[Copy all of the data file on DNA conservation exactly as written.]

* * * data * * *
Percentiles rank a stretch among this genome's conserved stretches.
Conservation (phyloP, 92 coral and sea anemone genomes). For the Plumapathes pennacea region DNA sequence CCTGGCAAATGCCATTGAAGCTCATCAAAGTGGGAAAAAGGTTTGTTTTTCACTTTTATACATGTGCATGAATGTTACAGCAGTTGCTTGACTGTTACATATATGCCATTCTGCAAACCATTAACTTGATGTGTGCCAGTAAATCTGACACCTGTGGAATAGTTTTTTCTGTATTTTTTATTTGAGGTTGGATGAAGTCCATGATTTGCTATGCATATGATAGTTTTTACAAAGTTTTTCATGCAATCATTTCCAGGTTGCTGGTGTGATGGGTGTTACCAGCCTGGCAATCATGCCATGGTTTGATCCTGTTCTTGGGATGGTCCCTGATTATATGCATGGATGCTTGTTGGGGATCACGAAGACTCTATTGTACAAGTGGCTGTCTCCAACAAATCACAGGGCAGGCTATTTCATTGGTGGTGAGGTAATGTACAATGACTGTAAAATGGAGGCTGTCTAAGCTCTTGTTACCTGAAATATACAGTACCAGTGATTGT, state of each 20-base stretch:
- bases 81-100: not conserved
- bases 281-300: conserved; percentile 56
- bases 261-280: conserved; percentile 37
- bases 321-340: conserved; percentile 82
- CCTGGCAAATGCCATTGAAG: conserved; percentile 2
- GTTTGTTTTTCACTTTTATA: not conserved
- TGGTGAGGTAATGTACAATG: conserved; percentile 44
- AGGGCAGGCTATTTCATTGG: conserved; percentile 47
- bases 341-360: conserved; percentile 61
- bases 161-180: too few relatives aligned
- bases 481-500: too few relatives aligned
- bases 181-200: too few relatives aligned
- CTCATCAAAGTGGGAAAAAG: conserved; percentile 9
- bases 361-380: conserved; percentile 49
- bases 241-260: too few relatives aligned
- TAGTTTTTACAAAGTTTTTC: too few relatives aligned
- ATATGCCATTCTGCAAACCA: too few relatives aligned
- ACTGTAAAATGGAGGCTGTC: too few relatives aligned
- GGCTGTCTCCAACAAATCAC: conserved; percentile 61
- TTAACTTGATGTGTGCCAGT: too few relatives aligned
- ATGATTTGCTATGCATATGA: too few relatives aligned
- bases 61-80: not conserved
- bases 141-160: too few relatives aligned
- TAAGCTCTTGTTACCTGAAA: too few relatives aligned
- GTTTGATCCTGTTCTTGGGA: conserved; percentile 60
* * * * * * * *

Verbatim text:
Percentiles rank a stretch among this genome's conserved stretches.
Conservation (phyloP, 92 coral and sea anemone genomes). For the Plumapathes pennacea region DNA sequence CCTGGCAAATGCCATTGAAGCTCATCAAAGTGGGAAAAAGGTTTGTTTTTCACTTTTATACATGTGCATGAATGTTACAGCAGTTGCTTGACTGTTACATATATGCCATTCTGCAAACCATTAACTTGATGTGTGCCAGTAAATCTGACACCTGTGGAATAGTTTTTTCTGTATTTTTTATTTGAGGTTGGATGAAGTCCATGATTTGCTATGCATATGATAGTTTTTACAAAGTTTTTCATGCAATCATTTCCAGGTTGCTGGTGTGATGGGTGTTACCAGCCTGGCAATCATGCCATGGTTTGATCCTGTTCTTGGGATGGTCCCTGATTATATGCATGGATGCTTGTTGGGGATCACGAAGACTCTATTGTACAAGTGGCTGTCTCCAACAAATCACAGGGCAGGCTATTTCATTGGTGGTGAGGTAATGTACAATGACTGTAAAATGGAGGCTGTCTAAGCTCTTGTTACCTGAAATATACAGTACCAGTGATTGT, state of each 20-base stretch:
- bases 81-100: not conserved
- bases 281-300: conserved; percentile 56
- bases 261-280: conserved; percentile 37
- bases 321-340: conserved; percentile 82
- CCTGGCAAATGCCATTGAAG: conserved; percentile 2
- GTTTGTTTTTCACTTTTATA: not conserved
- TGGTGAGGTAATGTACAATG: conserved; percentile 44
- AGGGCAGGCTATTTCATTGG: conserved; percentile 47
- bases 341-360: conserved; percentile 61
- bases 161-180: too few relatives aligned
- bases 481-500: too few relatives aligned
- bases 181-200: too few relatives aligned
- CTCATCAAAGTGGGAAAAAG: conserved; percentile 9
- bases 361-380: conserved; percentile 49
- bases 241-260: too few relatives aligned
- TAGTTTTTACAAAGTTTTTC: too few relatives aligned
- ATATGCCATTCTGCAAACCA: too few relatives aligned
- ACTGTAAAATGGAGGCTGTC: too few relatives aligned
- GGCTGTCTCCAACAAATCAC: conserved; percentile 61
- TTAACTTGATGTGTGCCAGT: too few relatives aligned
- ATGATTTGCTATGCATATGA: too few relatives aligned
- bases 61-80: not conserved
- bases 141-160: too few relatives aligned
- TAAGCTCTTGTTACCTGAAA: too few relatives aligned
- GTTTGATCCTGTTCTTGGGA: conserved; percentile 60